Generic DSL Grammar and Parser

About a year ago I blogged about an idea of an extensible language; http://rogeralsing.com/2009/03/18/an-intentional-extensible-language/ 
Since then, I have been experimenting with this concept quite a bit.

I have now created a more complete grammar which contains hard-coded support for some constructs, e.g. assignments, lambdas, binary and unary operations.
What I ended up with is not a language, but rather a parser for a structured document.
You can think about it like XML, XML gives you structured documents which you can traverse and transform via code.

This is pretty much exactly the same, but the syntax looks like a C derivate rather than a mark up language.

So what’s the point of it?

The idea is to make it possible for developers to create their own textual DSL’s without having to care about any of the gory details of parsing and grammar construction.

A lot of people are currently using XML to define different types of rules or entire scripts, e.g. build scripts or custom business rules.
This works great since it is easy to deal with XML documents via code.

The downside of XML based DSLs is that they are extremely hard to read and edit!
(I know that a lot of people disagree with me here)

Let’s say for the sake of the argument that we want to define some custom business pricing rules.
Using XML that could look something like:

<rules>
   <rule product="50050" >
      <condition>
          <greaterthan>
              <leftoperand>
                    <property value="quantity" />
              </leftoperand>
              <rightoperand>
  <integerliteral value="200" />
              </rightoperand>
          </greaterthan>
      </condition>
      <price>
            <add>
  ... etc etc ...
            </add>
      </price>
   </rule>
</rules>

Such XML rule definition can easily bloat from something fairly simple to something completely horrible when more requirements are thrown at it.

Using the generic DSL grammar that I have created, the above rules would look something like this:

product 50050
{
    when (quantity > 200) then (20 - quantity / bonus);

    when ... //more pricing rules for same product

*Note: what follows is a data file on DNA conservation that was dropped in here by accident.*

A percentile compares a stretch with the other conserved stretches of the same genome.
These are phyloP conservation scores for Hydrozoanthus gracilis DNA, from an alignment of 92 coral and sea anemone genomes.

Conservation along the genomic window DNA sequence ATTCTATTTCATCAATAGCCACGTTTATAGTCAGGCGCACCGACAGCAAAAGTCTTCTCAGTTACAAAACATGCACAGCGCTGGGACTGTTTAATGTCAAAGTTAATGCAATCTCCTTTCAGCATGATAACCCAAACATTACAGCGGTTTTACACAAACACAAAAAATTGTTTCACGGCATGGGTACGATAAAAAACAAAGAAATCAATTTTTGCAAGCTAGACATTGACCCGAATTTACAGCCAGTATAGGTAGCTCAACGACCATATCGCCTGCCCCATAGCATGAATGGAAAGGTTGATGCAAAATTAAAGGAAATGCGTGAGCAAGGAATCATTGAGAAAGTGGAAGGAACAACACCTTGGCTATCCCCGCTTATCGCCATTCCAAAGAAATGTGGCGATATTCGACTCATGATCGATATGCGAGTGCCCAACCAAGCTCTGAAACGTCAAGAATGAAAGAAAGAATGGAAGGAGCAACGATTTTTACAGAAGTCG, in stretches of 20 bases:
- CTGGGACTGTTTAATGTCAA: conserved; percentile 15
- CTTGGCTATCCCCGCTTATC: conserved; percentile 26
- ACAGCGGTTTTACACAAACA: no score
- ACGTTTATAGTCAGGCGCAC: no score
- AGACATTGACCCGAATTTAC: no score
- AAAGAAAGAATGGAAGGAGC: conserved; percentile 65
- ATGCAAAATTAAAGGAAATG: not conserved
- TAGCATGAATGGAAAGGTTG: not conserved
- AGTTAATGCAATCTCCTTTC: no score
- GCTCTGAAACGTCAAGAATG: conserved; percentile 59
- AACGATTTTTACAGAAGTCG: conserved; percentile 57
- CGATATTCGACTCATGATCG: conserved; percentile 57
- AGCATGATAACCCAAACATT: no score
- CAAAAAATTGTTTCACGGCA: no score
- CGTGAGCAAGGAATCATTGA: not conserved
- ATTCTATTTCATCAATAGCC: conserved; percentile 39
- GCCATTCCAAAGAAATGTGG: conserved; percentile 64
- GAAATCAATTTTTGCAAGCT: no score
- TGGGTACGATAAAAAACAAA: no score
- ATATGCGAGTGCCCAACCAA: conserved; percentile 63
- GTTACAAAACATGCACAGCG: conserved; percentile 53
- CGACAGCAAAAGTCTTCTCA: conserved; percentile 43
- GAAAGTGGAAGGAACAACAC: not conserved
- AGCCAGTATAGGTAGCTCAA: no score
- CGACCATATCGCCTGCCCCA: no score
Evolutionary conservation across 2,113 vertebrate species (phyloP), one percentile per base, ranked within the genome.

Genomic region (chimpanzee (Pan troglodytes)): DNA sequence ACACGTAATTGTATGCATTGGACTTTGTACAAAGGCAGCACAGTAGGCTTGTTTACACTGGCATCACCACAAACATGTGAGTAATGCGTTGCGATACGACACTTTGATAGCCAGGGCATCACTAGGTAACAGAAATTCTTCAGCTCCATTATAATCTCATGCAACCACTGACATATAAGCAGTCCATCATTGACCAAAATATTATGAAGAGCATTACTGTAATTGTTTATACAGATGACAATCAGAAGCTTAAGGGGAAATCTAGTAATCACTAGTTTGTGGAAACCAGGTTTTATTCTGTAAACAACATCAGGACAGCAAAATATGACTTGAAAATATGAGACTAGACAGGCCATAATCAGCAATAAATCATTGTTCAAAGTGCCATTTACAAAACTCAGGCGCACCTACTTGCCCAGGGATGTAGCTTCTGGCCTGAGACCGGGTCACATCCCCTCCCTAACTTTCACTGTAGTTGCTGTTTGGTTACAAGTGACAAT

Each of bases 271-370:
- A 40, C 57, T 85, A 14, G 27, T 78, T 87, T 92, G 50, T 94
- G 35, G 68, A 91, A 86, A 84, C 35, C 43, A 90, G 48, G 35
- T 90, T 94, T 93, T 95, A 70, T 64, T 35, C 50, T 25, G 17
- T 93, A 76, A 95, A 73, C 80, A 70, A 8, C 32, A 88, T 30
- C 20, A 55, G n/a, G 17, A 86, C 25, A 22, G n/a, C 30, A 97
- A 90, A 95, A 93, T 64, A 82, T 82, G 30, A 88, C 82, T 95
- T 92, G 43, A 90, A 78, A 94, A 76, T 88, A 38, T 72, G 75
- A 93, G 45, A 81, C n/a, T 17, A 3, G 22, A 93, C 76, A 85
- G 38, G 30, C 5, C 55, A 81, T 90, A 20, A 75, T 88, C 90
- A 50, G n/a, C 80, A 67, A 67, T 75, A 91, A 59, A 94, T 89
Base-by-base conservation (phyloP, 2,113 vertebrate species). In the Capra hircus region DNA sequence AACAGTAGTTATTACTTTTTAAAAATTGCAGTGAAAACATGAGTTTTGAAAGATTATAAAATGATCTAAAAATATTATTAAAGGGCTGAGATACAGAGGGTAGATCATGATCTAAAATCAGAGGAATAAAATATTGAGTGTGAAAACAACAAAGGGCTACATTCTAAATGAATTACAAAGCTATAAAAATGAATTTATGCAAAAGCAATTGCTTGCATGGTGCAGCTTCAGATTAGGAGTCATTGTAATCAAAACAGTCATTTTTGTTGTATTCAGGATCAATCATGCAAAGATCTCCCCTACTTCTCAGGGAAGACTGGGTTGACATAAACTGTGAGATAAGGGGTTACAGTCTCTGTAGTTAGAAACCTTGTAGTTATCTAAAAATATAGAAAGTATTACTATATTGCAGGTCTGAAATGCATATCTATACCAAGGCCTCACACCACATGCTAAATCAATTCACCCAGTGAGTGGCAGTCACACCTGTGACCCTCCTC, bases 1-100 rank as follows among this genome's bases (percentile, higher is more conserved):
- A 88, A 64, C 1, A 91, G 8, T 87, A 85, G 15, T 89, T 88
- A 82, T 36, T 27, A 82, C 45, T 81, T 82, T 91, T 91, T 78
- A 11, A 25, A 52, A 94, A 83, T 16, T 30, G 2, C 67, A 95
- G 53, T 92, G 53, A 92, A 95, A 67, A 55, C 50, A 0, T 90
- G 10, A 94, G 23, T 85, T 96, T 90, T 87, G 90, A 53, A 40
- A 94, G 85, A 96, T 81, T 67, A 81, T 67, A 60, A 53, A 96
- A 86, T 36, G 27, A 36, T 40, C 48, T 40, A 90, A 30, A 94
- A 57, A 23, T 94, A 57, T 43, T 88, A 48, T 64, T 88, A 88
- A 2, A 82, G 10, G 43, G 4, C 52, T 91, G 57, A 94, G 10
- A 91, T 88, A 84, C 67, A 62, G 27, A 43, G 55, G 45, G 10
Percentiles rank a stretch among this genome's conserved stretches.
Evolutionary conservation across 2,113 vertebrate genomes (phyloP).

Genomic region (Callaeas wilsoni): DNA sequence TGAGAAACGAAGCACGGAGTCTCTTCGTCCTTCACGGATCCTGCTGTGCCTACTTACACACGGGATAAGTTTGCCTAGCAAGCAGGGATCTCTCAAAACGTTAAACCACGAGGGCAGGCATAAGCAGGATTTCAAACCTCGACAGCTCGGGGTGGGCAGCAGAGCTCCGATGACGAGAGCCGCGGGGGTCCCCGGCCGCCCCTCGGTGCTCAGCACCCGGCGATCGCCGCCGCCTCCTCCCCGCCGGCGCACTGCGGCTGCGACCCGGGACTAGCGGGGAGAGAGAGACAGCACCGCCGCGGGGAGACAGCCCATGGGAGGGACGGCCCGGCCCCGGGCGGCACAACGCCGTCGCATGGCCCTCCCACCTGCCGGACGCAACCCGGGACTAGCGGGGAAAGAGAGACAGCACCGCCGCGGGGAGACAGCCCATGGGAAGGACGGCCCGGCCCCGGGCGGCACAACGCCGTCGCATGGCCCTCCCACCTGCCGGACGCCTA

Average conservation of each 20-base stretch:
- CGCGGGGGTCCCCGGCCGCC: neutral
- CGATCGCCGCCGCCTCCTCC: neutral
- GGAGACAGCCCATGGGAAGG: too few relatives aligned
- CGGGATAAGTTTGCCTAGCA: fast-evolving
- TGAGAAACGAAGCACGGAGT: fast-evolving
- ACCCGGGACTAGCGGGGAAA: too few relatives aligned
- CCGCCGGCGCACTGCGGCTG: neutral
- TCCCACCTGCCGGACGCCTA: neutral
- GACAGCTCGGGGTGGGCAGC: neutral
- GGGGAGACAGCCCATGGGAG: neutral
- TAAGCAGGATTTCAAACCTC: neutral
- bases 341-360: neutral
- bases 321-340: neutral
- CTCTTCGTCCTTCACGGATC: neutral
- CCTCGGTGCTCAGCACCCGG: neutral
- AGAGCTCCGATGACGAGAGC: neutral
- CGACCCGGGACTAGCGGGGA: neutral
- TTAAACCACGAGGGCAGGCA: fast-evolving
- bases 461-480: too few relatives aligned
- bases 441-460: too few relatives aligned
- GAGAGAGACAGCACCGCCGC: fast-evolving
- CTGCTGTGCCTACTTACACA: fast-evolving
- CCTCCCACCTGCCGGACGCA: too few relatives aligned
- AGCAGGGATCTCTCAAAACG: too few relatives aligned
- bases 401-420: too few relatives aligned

};

Or you could use it to define Google protobuffer messages:

message OrderPlaced
{
  1 Guid MessageId;
  2 Guid CustomerId;
  3 int OrderId;
  4 List(OrderDetail) Details;
};

Or what about defining some CQRS entity definitions?

public entity Customer
{
    private string Name;

   command Rename(string newName)
    {
       require (newName != null);
       Renamed (newName);
    };

    event Renamed(string newName)
    {
        this.Name = newName;
    };
};

How it works, in short:
The grammar is based on a few simple constructs;
Every line is an “statement” and statements are an expression terminated with “;”.

An expression can be things like an assignment,a lambda, a binary operation or a “Chain”.
A “Chain” consists of zero or more constructs that occurs in a whitespace separated sequence.
Members of a chain can be primitive constructs such as primitives, identifiers, bodies {a;b;c;} and tuples (a,b,c).
Since there is only a handful of constructs, it is very easy to traverse and analyze the parsed documents.

If we take the above “customer entity” definition, we would get a structure like:
A statement (chain) containing: public, entity, customer, body.
Where the first 3 elements are identifiers and the last item is a body.
A body is a structure containing zero or more statements.
So the body of the customer entity would consist of 3 statements, the member variable “name”, the command “Rename” and the event “Renamed”.